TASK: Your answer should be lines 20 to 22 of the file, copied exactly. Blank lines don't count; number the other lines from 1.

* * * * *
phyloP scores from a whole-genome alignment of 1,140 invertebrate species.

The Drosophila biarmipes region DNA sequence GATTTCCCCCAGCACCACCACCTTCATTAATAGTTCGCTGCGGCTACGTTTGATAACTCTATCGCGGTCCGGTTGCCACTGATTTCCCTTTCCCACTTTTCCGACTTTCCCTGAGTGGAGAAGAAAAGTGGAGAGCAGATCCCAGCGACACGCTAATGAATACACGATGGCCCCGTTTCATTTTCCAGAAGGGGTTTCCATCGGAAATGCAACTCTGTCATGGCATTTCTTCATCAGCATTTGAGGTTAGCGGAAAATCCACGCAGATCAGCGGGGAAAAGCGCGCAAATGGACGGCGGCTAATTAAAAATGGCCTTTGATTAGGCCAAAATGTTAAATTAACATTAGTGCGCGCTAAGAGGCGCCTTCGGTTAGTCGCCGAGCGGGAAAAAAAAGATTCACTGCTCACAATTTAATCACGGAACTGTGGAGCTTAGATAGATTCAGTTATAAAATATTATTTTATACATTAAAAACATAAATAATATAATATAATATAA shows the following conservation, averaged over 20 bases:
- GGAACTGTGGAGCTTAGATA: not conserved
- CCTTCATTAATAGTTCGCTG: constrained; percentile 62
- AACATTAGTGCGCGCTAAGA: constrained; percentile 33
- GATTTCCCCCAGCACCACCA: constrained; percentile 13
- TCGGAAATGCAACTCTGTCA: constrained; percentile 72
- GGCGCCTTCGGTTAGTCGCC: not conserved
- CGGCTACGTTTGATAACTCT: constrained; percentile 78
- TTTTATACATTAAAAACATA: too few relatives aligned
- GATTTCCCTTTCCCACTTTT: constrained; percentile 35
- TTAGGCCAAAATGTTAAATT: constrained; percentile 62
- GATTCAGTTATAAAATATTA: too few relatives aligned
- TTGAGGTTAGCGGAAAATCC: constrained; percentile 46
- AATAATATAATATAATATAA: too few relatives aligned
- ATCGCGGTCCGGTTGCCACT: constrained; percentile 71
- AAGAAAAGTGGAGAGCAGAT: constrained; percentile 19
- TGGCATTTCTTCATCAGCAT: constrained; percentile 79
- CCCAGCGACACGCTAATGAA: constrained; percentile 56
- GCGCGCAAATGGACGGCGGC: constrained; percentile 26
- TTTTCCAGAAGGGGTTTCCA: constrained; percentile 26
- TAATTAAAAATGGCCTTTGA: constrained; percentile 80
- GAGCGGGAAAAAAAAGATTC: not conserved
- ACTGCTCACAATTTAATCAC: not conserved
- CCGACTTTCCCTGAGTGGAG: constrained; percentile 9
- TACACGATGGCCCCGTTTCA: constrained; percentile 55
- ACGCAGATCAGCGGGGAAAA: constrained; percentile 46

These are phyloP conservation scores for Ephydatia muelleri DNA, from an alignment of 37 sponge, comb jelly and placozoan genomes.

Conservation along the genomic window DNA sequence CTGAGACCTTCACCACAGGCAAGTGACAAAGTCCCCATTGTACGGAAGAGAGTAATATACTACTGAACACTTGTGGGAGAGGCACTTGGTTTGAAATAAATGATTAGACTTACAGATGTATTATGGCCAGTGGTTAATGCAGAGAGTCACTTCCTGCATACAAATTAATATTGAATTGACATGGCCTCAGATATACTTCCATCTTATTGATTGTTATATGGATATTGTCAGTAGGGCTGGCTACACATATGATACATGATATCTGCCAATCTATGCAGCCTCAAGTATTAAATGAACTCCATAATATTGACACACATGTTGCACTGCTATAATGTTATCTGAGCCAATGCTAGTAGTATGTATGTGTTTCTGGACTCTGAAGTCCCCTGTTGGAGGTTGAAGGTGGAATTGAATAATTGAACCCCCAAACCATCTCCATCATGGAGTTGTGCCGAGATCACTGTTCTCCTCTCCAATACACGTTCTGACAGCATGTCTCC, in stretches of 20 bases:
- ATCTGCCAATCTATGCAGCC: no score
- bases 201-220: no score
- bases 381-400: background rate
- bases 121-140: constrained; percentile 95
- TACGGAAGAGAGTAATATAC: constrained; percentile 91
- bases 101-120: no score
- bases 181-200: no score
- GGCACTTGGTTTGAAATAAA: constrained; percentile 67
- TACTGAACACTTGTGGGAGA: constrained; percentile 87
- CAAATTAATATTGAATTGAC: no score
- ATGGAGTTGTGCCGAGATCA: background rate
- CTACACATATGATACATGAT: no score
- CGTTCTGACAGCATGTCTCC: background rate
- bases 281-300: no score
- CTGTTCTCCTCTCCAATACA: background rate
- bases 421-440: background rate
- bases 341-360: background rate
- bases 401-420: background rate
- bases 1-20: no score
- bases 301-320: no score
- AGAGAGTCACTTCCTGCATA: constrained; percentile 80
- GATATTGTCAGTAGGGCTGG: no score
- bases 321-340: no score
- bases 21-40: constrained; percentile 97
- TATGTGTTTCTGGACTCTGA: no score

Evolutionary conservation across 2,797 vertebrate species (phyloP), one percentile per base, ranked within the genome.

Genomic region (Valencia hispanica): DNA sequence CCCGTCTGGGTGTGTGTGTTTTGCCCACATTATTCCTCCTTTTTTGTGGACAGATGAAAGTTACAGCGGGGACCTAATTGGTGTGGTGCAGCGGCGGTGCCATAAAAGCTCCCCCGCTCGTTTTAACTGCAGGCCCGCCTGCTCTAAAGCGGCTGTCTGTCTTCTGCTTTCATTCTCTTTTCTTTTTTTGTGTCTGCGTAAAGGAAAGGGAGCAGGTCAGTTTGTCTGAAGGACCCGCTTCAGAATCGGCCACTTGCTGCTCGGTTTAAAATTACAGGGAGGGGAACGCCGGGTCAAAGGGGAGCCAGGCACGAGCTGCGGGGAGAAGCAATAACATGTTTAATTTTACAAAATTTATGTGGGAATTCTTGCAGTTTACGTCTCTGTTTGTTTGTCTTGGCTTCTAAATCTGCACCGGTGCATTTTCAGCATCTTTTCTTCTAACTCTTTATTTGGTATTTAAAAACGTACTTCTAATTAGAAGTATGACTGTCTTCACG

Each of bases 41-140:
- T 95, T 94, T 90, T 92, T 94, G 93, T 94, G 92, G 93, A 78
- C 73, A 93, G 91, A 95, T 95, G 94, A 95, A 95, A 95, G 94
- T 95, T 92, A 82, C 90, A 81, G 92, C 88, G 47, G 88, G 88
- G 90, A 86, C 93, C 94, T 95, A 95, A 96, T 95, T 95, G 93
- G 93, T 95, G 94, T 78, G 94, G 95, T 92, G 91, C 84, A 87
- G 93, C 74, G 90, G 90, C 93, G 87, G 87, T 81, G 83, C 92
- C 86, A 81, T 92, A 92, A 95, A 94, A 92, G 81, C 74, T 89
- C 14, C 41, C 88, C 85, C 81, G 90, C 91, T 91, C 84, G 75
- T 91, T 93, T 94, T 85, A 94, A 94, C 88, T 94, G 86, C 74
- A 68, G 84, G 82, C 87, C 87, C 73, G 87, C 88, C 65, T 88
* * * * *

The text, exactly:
- GCGCGCAAATGGACGGCGGC: constrained; percentile 26
- TTTTCCAGAAGGGGTTTCCA: constrained; percentile 26
- TAATTAAAAATGGCCTTTGA: constrained; percentile 80